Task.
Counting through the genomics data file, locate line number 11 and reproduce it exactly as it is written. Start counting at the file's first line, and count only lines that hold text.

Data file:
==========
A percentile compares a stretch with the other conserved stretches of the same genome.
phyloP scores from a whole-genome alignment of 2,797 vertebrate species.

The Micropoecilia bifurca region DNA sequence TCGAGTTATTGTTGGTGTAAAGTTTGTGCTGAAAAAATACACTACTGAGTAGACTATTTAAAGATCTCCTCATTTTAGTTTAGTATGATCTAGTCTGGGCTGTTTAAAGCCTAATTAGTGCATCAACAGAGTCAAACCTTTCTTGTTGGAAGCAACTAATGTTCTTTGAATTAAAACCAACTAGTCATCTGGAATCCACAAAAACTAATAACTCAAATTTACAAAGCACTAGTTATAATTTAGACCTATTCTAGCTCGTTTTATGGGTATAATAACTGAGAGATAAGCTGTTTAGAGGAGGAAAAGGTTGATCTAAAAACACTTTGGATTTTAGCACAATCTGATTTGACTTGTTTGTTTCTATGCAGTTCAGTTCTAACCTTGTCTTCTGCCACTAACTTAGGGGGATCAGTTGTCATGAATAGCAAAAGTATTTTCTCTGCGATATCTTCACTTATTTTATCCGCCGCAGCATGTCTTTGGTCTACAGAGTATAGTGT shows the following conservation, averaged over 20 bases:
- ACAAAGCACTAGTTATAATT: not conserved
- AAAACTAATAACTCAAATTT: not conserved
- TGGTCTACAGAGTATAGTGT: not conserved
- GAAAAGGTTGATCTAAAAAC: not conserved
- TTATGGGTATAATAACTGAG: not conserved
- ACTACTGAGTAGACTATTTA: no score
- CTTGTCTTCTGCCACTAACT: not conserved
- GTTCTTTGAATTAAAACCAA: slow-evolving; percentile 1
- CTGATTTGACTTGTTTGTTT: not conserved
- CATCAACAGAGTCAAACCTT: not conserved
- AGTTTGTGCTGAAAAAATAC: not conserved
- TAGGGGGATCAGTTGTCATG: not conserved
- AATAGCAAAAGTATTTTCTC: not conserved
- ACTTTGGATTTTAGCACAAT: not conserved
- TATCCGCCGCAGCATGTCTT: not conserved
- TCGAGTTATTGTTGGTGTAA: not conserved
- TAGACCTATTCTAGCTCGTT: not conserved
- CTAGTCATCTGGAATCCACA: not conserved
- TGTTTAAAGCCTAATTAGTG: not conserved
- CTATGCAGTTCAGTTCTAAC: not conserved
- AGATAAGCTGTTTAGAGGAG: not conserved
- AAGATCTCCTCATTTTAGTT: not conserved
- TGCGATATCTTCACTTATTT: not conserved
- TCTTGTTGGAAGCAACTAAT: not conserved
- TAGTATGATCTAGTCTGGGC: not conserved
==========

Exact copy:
- GTTCTTTGAATTAAAACCAA: slow-evolving; percentile 1